Eliahu Inbal is a notable Brucknerian, and his contribution
in the field of bringing the earlier editions of some of the symphonies
to wider public awareness is a major feat. With his excellent Frankfurt
orchestra he has given many live and recorded performances of Bruckner
and Mahler in particular, and it is right that these should enjoy a
'second coming' in the form of reissues like this one.
Of course the Seventh Symphony has little of the controversy
surrounding which edition should be played. It is a remarkable reflection
of the nature of Bruckner's symphonic thinking that an issue can be
made out of whether or not there should be a cymbal clash at the climax
of the slow movement. (And one which, if used, represents the player's
only contribution to proceedings which last in excess of an hour.) But
such is the Bruckner experience that the inexorable structural and tonal
control builds to its moment of fulfilment and release, and a judgement
has to be made by the conductor about including or omitting the cymbal
clash. There is no simple answer, right or wrong: among recent recordings,
for example, Simon Rattle (EMI) includes it, Georg Tintner (Naxos) does
not. For the record, neither does Inbal.
The Seventh gave Bruckner the greatest triumph of his
career as a composer of his symphonies. And rightly so, in the sense
that the wonderful arching opening theme immediately reveals the work
of a master. Inbal sets a carefully articulated course in the first
movement, allowing the ebb and flow of the development to grow naturally
and very effectively. His tempi tend to be quicker than slower, his
inclination is always to keep the music moving rather than to indulge
in its qualities of sound. At some points, particularly in the finale
- which is always the hardest movement to bring off - this can make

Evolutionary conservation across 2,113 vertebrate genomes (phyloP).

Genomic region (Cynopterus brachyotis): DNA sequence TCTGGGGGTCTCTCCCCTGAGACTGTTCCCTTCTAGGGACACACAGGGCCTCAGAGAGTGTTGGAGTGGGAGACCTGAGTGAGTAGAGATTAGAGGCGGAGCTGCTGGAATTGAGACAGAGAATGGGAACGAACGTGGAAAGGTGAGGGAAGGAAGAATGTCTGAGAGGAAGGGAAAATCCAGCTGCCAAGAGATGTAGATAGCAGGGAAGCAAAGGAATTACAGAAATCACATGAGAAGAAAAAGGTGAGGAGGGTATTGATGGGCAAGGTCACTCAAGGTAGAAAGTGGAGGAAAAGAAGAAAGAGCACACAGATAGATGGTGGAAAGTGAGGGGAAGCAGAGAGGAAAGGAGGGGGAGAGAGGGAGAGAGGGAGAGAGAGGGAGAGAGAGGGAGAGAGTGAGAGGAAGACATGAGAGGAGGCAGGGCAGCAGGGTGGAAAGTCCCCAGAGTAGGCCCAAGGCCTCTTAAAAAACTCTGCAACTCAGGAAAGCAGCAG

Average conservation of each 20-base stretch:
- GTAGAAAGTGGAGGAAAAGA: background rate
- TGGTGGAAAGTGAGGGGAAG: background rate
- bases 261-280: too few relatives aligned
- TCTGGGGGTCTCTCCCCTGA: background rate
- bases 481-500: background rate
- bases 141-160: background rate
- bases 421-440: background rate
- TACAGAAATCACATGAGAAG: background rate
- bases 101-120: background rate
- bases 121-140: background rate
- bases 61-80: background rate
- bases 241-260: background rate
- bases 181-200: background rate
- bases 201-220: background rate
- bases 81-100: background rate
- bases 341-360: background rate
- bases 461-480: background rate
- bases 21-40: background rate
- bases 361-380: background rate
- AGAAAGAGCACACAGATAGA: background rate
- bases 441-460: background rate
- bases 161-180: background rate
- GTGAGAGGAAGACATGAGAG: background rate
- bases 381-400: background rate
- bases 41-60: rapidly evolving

the music sound a little prosaic.
Getting the right sound is a priority in a recording
of a Bruckner symphony. This recording dates from the mid-1980s and
was made by Teldec. It is clear and truthful, quite ambient but the
level is too low to make a really impressive effect without the aid
of extra effort from the listener's amplifier. It's astonishing how
much difference this can make, though even then some of the mighty brass
chorales don't open out as much as they might.
The great slow movement is given appropriate dignity,
with well chosen tempi and phrasing which allow the music to unfold
and make its solemn impression. The violins do not quite have the warmth
of tone that this music really needs, or the recording has denied it
to them. The result is not absolutely damaging but this symphony has
been much recorded and this is a competitive field.
Someone at Warner ought to have another look at the
design of the booklets for this series. Why have such tight-packed small
print on glossy paper, with the bottom portion of the page left blank,
and the whole of the back page of the four pages left entirely blank?
It makes no sense.
While not a first recommendation, this disc makes an
interesting addition to the catalogue, for here is a performance of
a great symphony by a conductor who knows and loves the music.